Current Climate Models are Accurately Predicting Ocean and Global Warming within 3% of Observed Measurements Since 1992

As inhabitants of Earth, people should be concerned about the consequences of global warming and realizing its lasting effects on our only planet. Experts in tracking the rising issue, environmental scientists create models, quantitate temperatures in the atmosphere and ocean, and measure ocean levels, allowing us to understand how the world is experiencing an increased rate of heating since 1992.

Over the course of decades, scientists have made notable discoveries: 1) that more than 90% of the Earth’s warming in the last 50 years has occurred in the ocean and 2) that the rate of ocean warming has continued to accelerate the past three decades. Scientists published a paper in the Journal of Ocean Science and have presented an accurate model that is within 3% of global warming measurements since 1992.

The scientists presented, “a new estimate of ocean heating throughout its full depth [they measured temperatures at 3 different depth ranges in the ocean]. Second, a new technique to learn about ocean temperature changes in areas where there are few measurements and a large group of computer models to predict warming rates.” The scientists created an accurate model that was able to predict ocean temperatures, within 3%, since 1992. This creation allows scientists to analyze “what if scenarios” and enables them with better methods to know what will happen if nothing is done to improve Earth.

Scientists can determine the rate of global warming using a number of metrics including measuring the rate of energy increase in the Earth’s system. The three ways to identify the Earth’s energy are determining changes in ocean temperature, tracking the net flow of heat at the top of the atmosphere by using satellites, and measuring the rate of sea-level rise. Scientists believe that much of the sea level rise can be accounted for by the thermal (heat) expansion of water. The expansion of water and the increase in the sea level enable scientists to discern the global warming rate.

Scientists in this study, published in the Journal of Ocean Science, measured temperature changes in the ocean at different ocean depths: upper (0-700m), intermediate (700-2000m), deep (<2000m).

“Ocean heat content (OHC) is a vital climate indicator and is a key metric for global warming. How well ocean heating can be assessed by observations and can be simulated by climate models are a cornerstone of climate studies. By collecting the state-of-the-art observational ocean warming estimates and climate model results, this study gives the current status of our warming world and its future heating. We will continue to work hard to improve both measurements and models to better understand the climate change.” -Dr. Lijing Cheng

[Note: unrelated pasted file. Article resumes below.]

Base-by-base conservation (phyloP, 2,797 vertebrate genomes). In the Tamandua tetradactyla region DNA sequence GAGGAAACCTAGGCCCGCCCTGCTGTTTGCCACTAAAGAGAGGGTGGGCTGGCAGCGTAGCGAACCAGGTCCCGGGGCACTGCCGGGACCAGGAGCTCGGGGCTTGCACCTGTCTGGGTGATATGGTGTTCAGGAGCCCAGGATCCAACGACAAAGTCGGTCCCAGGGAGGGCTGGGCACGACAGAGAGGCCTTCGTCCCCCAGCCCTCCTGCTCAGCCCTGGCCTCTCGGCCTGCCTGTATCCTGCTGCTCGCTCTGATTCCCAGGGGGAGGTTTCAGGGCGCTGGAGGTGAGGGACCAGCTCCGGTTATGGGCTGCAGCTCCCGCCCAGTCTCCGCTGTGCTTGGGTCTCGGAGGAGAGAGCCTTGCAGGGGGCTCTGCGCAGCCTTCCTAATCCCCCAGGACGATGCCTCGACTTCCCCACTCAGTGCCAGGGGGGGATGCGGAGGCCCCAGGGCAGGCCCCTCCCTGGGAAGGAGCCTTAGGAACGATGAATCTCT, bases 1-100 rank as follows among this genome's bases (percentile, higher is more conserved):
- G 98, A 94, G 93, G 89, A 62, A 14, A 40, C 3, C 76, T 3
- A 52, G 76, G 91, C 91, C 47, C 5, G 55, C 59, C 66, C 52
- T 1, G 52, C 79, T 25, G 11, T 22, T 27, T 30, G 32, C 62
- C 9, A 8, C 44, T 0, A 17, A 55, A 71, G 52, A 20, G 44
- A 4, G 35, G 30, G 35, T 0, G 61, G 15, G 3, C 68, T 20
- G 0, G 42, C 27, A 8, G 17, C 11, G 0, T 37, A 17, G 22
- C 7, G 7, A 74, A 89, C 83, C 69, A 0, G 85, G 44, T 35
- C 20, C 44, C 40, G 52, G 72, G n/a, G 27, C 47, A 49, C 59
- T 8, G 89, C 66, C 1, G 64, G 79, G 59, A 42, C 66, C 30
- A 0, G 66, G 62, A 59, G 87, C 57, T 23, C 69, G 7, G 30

After collecting their measurements, the scientists were able to answer two critical questions: “how fast is the Earth warming?” and “how much will it warm further?”

The answer to the first: “According to the measurements, the Earth has gained 0.46 Watts per square meter between 1970 and 2005. Since, 1992 the rate is higher (0.75 Watts per square meter) and therefore shows an acceleration of the warming. To put this in perspective, this is the equivalent of 5,400,000,000,000 (or 5,400 billion) 60-watt light bulbs running continuously day and night.” –John Abraham

The answer to the second: “how did the models do? Amazingly well. From 1970 through 2005, the models on average showed a warming of 0.41 Watts per square meter and from 1992-2005 the models gave 0.77 Watts per meter squared. This means that since 1992, the models have been within 3 % of the measurements. In my mind, this agreement is the strongest vindication of the models ever found, and in fact, in our study we suggest that matches between climate models and ocean warming should be a major test of the models.” –John Abraham

Science is continuously improving upon prior results generated by their peers. When multiple studies reach the same conclusion, the results are robust and accurate. A paper published in 2015 reached similar conclusions. So did another paper published in 2016.


In 2008, a group of climate experts, that included 20 climate modeling groups, met to collaborate to determine the best model for climate change. The scientists agreed on a new climate model built by expert climate scientists: the Coupled Model Intercomparison Project (CMIP5). Some scientists have estimated, using a CMIP5 model, that global average temperatures by 2050 will be warmer than any time in the past three million years. Climate change is real and is happening.

If we continue on our current trajectory and choose to take actions that continue to pollute our climate with greenhouse gases, the world will heat to unprecedented levels. We should leave this planet better than the way we found it.


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Cover image source: National Geographic

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